It's too dangerous out there, I will never go back: Prof

It's too dangerous out there, I will never go back: Prof

The anxiety and uncertainty that gripped the family of Vijay Kumar, a teacher from Bangarpet in Kolar district who was abducted and released by the Islamic State (IS) fighters in Libya last week, disappeared the moment they spotted him walking out of the Kempegowda International Airport here on Tuesday.

Sunitha, his wife, could not control her emotions. She suddenly drank a lot of water and ran to him, so did his two sons and three sisters. It was a perfect family reunion when they all hugged him. Sunitha was the first one to receive him with a warm kiss. The family thanked God for giving him a sort of rebirth.

“I thank God and everybody who prayed and strived for our safe release, be it the Indian embassy in Libya, the Sirte University authorities, my students or the public. It will not go back,” said Kumar, who was held hostage for two days. According to him, the situation in and around Sirte is too dangerous for learning and the university’s operations have been suspended.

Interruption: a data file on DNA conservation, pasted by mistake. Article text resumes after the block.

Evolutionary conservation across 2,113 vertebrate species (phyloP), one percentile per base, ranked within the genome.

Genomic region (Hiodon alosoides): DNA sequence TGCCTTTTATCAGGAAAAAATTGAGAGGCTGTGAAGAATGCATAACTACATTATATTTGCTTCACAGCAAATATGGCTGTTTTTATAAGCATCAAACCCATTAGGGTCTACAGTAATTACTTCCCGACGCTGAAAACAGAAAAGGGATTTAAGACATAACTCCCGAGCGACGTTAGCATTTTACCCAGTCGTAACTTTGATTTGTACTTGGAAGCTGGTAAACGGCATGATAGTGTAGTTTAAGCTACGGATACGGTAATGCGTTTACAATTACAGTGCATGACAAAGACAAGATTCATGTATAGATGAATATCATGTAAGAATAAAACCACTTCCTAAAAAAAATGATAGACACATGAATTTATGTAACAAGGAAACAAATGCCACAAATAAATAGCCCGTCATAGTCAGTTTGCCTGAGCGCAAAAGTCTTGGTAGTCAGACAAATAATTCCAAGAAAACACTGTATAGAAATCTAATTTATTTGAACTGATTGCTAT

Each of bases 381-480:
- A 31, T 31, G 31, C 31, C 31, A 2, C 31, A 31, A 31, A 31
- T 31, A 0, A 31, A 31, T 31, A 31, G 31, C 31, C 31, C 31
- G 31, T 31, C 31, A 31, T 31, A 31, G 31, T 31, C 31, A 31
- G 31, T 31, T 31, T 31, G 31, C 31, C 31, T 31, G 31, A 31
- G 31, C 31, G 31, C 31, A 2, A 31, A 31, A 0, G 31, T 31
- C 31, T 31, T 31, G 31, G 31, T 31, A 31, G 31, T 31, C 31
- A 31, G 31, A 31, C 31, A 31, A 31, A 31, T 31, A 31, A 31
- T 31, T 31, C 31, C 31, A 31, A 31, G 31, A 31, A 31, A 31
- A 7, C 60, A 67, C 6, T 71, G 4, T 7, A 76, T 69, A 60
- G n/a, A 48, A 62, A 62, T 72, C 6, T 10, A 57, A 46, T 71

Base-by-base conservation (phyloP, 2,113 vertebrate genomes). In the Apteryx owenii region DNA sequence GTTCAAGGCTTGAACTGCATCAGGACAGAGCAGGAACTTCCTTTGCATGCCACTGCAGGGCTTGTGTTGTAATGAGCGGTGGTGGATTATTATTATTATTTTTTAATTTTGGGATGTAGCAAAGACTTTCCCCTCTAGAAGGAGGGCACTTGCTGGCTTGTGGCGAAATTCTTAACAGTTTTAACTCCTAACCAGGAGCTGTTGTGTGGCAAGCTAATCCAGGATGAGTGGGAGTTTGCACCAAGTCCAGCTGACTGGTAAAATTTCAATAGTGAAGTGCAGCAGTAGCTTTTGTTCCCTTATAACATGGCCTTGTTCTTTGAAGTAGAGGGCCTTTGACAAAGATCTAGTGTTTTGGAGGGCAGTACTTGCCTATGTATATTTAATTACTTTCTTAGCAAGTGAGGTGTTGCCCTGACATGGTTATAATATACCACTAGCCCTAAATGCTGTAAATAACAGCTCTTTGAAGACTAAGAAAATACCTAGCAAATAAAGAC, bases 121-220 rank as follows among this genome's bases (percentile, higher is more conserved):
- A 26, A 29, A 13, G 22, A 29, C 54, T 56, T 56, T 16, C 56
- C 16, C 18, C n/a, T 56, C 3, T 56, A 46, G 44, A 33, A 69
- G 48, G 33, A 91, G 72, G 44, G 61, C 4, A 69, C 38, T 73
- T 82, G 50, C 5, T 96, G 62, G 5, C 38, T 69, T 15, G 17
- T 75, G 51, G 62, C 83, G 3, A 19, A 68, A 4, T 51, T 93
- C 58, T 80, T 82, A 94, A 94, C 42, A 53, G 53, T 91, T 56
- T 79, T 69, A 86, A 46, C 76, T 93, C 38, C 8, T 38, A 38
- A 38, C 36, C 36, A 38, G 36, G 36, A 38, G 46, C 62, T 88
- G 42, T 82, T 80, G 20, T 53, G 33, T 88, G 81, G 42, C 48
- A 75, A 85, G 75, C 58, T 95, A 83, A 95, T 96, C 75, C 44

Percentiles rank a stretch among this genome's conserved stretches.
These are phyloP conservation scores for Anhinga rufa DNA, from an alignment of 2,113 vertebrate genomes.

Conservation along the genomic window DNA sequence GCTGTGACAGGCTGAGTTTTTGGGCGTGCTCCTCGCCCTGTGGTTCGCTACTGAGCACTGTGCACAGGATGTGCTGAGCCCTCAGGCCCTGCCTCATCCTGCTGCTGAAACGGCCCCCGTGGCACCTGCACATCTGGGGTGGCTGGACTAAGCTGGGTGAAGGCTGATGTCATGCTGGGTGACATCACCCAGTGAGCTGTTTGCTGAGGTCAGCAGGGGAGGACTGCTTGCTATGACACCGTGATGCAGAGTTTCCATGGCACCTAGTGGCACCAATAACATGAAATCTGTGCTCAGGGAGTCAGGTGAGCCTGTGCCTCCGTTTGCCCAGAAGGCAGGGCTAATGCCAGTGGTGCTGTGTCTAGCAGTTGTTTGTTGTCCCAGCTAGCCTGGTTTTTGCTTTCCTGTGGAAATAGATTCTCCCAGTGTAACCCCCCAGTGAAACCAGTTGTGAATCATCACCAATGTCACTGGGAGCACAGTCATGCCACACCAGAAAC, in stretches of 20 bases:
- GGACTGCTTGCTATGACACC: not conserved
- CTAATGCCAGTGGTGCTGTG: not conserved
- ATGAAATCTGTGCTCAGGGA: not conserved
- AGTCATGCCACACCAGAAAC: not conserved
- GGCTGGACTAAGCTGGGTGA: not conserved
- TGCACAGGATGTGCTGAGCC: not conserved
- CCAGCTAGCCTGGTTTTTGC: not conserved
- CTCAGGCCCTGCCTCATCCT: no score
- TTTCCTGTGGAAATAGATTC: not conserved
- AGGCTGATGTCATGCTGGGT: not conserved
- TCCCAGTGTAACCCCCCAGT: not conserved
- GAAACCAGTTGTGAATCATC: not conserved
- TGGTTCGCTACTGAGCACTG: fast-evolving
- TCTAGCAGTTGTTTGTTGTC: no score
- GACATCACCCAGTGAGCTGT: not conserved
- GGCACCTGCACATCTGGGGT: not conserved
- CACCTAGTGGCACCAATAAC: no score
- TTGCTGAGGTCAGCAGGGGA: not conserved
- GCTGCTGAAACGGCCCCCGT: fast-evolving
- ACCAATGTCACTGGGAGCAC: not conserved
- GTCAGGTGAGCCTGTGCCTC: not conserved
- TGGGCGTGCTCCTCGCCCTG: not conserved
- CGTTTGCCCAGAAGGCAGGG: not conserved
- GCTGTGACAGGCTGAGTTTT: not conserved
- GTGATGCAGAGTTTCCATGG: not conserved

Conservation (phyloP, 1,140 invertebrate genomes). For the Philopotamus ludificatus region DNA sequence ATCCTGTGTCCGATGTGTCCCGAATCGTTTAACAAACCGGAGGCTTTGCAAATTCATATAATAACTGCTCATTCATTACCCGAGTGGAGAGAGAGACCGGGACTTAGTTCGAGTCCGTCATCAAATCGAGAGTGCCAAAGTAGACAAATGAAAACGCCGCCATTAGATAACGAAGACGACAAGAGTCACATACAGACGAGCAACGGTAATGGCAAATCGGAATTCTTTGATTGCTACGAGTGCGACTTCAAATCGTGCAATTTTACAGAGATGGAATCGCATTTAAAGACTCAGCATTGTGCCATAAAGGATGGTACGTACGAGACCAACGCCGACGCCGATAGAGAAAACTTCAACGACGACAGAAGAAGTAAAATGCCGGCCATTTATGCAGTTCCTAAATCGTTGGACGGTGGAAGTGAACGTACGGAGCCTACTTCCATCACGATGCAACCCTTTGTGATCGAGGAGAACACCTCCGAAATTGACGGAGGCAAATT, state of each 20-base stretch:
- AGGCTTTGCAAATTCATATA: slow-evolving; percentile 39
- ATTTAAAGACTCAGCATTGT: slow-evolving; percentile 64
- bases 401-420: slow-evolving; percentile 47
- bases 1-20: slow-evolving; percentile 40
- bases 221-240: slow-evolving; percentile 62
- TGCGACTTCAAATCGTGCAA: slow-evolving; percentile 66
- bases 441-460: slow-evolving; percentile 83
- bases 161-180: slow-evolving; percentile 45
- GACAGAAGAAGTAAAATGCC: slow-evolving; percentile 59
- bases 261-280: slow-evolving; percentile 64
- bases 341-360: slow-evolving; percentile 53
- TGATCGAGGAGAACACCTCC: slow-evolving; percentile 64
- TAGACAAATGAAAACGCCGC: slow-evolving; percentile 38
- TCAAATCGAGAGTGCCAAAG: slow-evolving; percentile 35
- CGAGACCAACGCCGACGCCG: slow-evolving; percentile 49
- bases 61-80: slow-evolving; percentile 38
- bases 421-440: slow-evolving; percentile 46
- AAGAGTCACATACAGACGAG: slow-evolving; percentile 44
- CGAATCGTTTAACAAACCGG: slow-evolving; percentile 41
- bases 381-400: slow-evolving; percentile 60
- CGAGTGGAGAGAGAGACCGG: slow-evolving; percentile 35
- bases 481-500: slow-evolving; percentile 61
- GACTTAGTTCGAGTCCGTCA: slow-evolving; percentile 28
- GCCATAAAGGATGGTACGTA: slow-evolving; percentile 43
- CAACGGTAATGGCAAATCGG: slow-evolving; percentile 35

Kumar recounted his two-day ordeal. “Just after our abduction, they asked us whether we were Muslim. In fact, we were abducted for being non-Muslim. Some of our students found us but were unable to help. They decided to set us free on learning that we had taught their children. They asked us to return to India and follow Islam,” he said. “They gave us food. They didn’t harm us. They didn’t even touch us.”

Kumar said that they had a safe release as Sirte was the IS’s control. “The two other Indian professors (who were also abducted) work at a different campus of Sirte University, about 200 km from the head office. The abductors are reluctant to set them free as they suspect them to be spies,” he explained. The university has formed a three-member committee to secure their release. They could be released in a couple of days, he said.

His sister, Nagamani, said she was not certain about his safe return to India. His wife said she had sleepless nights. “I met a pontiff who told me my husband would be released in two days. When I came out of the ashram, I got a call from my husband who said he was safely released.”

Suhas, 19, the professor’s son, said his father had never told the family about the danger in Libya.